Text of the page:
About Interconnectors


An interconnector enables energy to flow between networks. This page explains which interconnectors exist between the British mainland and other regions or countries. This includes connections to Northern Ireland, France, Holland and the Republic of Ireland.

GB to France

The England-France Interconnector is a 2,000MW high voltage direct current (HVDC) link between the French and British transmission systems which went into service in 1986. Ownership is shared between National Grid Interconnectors Limited (NGIC) and Réseau de Transport d’Electricité (RTE, French Transmission System Operator). 

The UK landing point is at Baker’s Gap, near Folkestone from where the interconnector is cabled underground to Sellindge converter station and connected to the transmission system. The interconnector is approximately 70km in length with 45km of subsea cable laid between Folkestone (UK) and Sangatte (France).

GB to Northern Ireland

The HVDC Moyle Interconnector is a 500MW high-voltage direct current (HVDC) link between the Northern Irish and British transmission systems Auchencrosh, South Ayrshire in Scotland and Ballycronan More, County Antrim in Northern Ireland, which went into service in 2001. It is owned and operated by Mutual Energy.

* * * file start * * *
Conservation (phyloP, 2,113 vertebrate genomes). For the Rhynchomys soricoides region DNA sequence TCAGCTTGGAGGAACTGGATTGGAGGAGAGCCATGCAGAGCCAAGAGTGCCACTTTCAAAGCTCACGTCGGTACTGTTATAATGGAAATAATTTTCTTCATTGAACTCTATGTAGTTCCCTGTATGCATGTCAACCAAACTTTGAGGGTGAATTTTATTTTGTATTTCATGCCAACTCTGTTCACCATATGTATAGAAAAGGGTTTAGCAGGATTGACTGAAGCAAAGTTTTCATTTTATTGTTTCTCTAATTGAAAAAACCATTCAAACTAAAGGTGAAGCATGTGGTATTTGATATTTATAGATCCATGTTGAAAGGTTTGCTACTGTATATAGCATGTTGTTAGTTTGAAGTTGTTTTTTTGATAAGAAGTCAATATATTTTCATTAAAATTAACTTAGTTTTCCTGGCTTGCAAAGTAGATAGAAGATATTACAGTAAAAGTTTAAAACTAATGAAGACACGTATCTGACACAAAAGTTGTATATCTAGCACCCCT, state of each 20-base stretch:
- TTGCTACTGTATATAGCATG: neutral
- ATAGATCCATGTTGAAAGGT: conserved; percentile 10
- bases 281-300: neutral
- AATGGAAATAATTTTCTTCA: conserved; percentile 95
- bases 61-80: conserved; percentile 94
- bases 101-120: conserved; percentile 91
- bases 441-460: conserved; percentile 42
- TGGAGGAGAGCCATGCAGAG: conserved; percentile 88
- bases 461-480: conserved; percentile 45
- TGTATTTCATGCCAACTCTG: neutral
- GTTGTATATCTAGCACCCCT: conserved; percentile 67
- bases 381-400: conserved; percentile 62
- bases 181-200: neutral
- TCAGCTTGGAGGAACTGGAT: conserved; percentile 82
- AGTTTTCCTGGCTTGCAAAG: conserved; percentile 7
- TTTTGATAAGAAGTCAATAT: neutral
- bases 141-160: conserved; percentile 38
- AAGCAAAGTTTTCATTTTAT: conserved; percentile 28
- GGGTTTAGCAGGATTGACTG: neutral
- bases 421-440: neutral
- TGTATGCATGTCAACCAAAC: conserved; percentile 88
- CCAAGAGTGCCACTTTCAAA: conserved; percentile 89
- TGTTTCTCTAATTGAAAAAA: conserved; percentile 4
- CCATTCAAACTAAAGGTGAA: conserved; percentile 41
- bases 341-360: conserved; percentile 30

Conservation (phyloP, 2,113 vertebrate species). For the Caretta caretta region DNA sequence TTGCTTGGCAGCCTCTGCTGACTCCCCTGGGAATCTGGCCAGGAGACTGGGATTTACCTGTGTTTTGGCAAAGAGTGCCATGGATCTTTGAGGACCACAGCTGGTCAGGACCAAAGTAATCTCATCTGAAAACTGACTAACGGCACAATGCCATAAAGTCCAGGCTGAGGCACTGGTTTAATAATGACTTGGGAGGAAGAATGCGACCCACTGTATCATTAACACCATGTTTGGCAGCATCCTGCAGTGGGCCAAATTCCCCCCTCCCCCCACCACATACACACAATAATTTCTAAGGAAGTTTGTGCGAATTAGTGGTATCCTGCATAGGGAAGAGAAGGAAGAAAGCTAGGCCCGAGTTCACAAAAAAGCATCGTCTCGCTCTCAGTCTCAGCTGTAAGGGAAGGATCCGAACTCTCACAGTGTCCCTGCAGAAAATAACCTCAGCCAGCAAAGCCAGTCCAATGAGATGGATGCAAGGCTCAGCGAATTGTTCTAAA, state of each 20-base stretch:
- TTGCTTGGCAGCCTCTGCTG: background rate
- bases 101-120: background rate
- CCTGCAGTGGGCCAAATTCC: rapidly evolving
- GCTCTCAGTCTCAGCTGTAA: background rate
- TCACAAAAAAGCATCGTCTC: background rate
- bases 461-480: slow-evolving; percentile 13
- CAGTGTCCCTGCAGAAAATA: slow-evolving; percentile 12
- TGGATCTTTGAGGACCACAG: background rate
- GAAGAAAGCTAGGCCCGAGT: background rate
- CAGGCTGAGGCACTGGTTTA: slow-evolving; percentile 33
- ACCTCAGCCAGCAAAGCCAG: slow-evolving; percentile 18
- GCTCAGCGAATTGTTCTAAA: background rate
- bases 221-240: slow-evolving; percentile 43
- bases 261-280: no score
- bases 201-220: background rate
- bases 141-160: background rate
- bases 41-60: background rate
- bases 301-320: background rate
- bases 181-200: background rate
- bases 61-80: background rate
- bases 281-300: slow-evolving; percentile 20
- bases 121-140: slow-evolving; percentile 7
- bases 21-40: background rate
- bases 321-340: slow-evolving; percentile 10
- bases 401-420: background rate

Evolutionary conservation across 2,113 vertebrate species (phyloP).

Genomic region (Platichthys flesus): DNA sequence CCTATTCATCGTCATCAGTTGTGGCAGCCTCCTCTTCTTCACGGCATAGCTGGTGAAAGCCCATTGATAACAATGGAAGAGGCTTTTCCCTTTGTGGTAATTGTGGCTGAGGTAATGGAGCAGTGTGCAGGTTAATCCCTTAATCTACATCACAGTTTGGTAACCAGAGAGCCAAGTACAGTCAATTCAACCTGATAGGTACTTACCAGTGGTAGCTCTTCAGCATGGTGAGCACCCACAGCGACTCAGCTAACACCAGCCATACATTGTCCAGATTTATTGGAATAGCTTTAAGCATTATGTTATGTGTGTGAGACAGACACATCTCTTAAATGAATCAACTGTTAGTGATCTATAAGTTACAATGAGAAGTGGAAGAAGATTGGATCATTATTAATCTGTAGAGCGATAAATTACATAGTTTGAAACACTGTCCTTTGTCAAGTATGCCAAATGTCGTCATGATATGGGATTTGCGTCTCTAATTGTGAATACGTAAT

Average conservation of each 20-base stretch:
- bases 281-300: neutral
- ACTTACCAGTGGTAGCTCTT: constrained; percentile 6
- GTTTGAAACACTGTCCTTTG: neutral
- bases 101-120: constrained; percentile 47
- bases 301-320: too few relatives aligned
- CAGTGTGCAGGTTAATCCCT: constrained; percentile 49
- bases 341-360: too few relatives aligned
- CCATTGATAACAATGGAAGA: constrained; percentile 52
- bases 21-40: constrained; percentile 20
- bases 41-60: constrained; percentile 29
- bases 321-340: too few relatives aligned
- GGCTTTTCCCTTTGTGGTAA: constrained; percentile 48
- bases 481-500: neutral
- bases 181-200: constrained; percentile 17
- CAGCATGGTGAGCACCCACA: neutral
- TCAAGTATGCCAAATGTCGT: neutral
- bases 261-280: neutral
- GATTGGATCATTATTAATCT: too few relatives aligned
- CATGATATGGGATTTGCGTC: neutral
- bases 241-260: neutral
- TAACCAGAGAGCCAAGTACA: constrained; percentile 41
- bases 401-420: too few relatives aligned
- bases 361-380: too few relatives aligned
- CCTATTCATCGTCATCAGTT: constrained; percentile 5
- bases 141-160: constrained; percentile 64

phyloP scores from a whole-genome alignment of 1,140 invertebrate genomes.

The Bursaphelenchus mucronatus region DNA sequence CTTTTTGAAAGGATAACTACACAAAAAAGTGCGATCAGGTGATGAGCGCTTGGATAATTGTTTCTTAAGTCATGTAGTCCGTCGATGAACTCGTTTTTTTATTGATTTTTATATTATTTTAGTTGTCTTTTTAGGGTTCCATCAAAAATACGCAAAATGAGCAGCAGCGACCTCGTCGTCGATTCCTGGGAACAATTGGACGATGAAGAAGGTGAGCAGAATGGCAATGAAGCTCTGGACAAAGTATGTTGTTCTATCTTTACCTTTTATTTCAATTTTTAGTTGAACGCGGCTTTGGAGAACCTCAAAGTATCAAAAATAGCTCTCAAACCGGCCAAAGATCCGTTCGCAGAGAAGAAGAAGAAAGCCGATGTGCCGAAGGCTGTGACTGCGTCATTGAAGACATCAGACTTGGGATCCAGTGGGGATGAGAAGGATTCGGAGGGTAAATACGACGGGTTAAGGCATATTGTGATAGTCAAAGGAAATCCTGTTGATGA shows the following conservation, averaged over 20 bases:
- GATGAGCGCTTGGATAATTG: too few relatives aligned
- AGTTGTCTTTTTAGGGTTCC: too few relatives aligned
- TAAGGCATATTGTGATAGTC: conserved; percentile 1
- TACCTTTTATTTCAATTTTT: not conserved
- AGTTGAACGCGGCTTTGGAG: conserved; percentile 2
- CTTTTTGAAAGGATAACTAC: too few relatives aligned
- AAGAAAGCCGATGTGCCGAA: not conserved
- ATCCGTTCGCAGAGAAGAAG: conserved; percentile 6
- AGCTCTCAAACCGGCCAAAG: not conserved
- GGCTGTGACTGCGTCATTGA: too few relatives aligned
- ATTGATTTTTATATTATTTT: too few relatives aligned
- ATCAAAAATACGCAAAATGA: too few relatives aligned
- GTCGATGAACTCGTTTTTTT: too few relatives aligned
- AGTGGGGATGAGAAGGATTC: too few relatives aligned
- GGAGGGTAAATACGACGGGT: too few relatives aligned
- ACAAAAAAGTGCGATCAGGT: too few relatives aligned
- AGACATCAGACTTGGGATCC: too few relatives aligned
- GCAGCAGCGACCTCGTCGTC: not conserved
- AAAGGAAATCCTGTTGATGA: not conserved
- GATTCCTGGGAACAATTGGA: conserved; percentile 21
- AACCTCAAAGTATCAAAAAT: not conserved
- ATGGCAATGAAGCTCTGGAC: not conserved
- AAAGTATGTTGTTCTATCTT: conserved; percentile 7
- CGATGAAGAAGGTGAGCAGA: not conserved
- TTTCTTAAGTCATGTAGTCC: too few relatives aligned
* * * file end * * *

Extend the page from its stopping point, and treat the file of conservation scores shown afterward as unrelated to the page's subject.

The Moyle Interconnector links the electricity grids of Northern Ireland and Scotland through submarine cables running between converter stations at Ballycronan More in Islandmagee, County Antrim and Auchencrosh in Ayrshire.

The Moyle Interconnector provides al link for energy trades between the electricity markets of Ireland and Great Britain

GB to Holland

BritNed is a  1000MW high-voltage direct current (HVDC) submarine power cable between the Isle of Grain in Kent, the United Kingdom; and Maasvlakte in Rotterdam, the Netherlands. The BritNed cable connects the GB and Dutch electricity markets.

The link operates as a commercial, open-access interconnector and enables customers to buy capacity through a combination of implicit and explicit auctions. 

BritNed Development Limited is a joint venture of Dutch TSO TenneT and British National Grid and operates the electricity link between Great Britain and the Netherlands which was commissioned in 2011.

GB to Ireland

The East–West Interconnector is a 500MW high-voltage direct current (HVDC) submarine and subsoil power cable which connects the British and Irish electricity markets. The project was developed by the Irish national grid operator EirGrid.

The interconnector is around 260km in length and has the capacity to carry 500 megawatts of electricity between southern Ireland and Britain. The interconnector runs between Deeside in north Wales and Woodland, Co Meath.

The link connects converter stations at Rush North Beach, County Dublin, Ireland, and Barkby Beach in North Wales. The East West Interconnector started commercial operation on 21st December 2012.


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